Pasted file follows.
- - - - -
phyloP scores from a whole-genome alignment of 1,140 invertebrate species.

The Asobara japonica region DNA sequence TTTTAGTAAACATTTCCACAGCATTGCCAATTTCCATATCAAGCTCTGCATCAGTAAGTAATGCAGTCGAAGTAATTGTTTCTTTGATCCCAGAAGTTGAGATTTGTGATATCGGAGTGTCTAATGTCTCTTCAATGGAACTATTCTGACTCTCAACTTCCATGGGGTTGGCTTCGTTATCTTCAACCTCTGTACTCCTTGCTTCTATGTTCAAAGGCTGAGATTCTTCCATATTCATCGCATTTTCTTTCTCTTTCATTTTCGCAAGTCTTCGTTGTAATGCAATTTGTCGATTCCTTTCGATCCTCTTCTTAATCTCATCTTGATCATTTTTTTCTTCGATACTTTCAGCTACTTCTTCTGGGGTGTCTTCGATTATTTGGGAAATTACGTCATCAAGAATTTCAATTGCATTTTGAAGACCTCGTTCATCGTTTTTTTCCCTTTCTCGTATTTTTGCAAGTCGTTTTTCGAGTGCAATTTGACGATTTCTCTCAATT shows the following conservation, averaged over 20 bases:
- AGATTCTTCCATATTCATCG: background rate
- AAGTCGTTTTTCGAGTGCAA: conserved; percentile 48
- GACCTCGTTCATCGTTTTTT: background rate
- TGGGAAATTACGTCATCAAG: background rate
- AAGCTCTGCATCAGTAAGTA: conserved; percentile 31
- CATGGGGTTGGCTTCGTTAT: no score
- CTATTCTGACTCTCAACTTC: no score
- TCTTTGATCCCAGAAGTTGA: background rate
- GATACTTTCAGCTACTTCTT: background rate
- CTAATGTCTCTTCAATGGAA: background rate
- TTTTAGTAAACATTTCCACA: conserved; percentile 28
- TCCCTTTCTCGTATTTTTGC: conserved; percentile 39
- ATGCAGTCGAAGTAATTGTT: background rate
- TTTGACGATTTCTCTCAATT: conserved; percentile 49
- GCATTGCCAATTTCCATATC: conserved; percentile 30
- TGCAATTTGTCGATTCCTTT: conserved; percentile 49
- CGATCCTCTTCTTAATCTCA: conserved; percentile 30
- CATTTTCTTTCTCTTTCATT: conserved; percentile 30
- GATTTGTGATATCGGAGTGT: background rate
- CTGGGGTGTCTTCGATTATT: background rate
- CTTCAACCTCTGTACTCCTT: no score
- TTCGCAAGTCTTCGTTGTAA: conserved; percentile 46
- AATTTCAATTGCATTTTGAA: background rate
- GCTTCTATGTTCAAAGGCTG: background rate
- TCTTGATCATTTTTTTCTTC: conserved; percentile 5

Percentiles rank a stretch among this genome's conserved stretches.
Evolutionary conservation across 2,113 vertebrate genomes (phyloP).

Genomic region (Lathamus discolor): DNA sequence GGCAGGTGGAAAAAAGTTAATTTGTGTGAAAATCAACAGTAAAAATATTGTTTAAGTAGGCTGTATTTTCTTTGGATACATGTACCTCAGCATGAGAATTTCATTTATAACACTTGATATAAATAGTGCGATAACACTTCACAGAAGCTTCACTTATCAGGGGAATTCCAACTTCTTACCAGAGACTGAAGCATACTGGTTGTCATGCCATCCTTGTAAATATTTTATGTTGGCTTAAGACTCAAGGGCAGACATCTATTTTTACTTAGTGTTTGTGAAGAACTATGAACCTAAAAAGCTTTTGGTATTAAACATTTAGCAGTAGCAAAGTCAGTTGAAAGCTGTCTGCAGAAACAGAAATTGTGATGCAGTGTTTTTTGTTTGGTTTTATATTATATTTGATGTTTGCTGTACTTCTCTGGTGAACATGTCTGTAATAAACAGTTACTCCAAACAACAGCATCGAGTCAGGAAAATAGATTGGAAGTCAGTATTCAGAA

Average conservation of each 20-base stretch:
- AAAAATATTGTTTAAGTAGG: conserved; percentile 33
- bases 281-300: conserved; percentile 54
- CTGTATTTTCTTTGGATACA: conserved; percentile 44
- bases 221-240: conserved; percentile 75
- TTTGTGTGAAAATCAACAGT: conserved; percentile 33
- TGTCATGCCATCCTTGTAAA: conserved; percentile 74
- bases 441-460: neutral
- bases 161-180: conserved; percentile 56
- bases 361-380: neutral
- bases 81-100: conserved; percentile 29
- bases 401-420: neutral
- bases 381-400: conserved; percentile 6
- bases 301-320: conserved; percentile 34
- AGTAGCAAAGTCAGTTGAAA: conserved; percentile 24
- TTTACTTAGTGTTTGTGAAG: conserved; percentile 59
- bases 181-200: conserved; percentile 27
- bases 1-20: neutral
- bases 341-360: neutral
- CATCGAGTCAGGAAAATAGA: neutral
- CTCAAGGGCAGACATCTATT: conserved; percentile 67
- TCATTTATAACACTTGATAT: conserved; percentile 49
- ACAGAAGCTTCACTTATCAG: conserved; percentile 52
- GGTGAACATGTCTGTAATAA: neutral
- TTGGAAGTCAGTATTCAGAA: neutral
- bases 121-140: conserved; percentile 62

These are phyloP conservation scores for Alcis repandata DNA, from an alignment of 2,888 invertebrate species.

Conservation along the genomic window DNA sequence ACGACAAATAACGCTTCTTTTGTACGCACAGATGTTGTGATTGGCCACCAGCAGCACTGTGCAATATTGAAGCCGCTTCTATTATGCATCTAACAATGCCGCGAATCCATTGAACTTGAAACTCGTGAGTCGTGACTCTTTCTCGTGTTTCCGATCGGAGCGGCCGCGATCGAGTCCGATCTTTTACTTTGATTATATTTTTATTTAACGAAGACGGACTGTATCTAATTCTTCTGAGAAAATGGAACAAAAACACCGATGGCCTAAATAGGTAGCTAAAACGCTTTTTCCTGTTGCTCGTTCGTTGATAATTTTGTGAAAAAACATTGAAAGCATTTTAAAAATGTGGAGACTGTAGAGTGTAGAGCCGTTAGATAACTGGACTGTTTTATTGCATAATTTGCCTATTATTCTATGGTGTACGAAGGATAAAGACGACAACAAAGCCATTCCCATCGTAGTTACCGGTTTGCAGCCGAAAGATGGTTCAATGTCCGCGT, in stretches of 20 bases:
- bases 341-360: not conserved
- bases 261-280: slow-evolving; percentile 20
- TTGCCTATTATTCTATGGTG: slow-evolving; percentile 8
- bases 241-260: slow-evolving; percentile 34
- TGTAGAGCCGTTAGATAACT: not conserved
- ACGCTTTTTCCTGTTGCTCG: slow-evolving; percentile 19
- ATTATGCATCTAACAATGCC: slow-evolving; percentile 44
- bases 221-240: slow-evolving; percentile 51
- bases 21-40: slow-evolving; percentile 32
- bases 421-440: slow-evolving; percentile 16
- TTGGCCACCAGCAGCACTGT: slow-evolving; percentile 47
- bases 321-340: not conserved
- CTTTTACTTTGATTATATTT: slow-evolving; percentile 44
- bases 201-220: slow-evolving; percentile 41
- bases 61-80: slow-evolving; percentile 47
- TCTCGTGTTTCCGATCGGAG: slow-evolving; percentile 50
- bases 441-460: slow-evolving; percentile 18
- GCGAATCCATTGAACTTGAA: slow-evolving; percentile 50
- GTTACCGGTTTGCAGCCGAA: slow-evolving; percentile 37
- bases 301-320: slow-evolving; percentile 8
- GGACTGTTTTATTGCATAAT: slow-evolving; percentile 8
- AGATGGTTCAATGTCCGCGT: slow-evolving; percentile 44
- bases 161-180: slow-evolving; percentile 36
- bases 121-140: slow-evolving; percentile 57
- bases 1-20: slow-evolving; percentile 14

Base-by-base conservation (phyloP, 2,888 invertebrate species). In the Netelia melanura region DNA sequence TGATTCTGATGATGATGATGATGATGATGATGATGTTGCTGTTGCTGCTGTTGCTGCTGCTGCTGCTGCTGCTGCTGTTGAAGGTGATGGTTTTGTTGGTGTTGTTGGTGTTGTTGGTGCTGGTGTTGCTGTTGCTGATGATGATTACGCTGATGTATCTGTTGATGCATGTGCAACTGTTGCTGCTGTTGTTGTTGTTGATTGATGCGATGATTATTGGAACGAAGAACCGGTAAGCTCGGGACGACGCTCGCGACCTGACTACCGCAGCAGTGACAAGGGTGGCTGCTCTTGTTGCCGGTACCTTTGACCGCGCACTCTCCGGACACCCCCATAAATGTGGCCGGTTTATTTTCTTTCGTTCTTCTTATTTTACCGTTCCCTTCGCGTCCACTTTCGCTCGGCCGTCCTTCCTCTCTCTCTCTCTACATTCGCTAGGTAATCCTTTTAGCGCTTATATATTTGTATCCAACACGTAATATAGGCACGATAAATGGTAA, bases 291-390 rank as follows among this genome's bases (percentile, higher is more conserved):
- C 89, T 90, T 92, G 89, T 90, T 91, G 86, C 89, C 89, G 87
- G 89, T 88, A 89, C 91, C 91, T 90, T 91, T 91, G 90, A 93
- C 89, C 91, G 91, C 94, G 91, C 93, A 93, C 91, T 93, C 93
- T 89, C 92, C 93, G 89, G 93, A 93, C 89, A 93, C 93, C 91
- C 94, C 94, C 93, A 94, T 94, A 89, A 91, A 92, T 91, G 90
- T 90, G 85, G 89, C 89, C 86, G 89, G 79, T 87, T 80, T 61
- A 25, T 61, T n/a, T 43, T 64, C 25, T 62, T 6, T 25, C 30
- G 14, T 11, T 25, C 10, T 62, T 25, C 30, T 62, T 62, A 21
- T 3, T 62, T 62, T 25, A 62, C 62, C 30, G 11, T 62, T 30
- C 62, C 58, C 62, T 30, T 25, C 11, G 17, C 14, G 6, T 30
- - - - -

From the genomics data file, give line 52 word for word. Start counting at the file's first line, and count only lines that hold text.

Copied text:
- TCATTTATAACACTTGATAT: conserved; percentile 49